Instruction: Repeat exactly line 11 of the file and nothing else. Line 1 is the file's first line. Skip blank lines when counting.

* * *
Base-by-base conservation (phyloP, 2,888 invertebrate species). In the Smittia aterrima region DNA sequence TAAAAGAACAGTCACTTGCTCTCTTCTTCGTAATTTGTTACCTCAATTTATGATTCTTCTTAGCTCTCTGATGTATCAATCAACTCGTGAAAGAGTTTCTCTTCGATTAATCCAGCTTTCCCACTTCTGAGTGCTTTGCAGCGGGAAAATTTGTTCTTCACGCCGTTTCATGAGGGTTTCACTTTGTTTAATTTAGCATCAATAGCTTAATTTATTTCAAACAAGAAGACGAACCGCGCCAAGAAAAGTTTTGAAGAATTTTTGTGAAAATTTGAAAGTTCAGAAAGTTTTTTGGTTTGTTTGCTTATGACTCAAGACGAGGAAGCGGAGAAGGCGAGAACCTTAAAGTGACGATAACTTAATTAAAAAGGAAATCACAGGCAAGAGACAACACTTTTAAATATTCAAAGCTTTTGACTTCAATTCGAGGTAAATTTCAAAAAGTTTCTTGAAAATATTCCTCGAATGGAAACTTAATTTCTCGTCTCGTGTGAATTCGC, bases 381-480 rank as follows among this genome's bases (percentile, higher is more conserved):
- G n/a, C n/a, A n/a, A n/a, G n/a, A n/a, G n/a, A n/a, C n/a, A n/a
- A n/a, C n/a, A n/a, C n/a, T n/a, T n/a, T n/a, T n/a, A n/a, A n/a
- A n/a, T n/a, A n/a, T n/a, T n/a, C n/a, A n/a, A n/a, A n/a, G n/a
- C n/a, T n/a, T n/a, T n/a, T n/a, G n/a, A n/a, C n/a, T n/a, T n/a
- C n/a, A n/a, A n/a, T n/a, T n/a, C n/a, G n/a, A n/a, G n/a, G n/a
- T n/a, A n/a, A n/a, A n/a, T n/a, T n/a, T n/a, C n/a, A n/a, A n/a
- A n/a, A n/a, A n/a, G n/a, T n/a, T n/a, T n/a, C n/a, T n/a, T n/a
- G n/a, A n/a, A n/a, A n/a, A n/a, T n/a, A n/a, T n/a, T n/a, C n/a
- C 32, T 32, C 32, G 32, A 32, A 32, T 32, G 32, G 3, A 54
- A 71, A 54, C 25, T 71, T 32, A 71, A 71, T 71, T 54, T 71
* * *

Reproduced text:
- A 71, A 54, C 25, T 71, T 32, A 71, A 71, T 71, T 54, T 71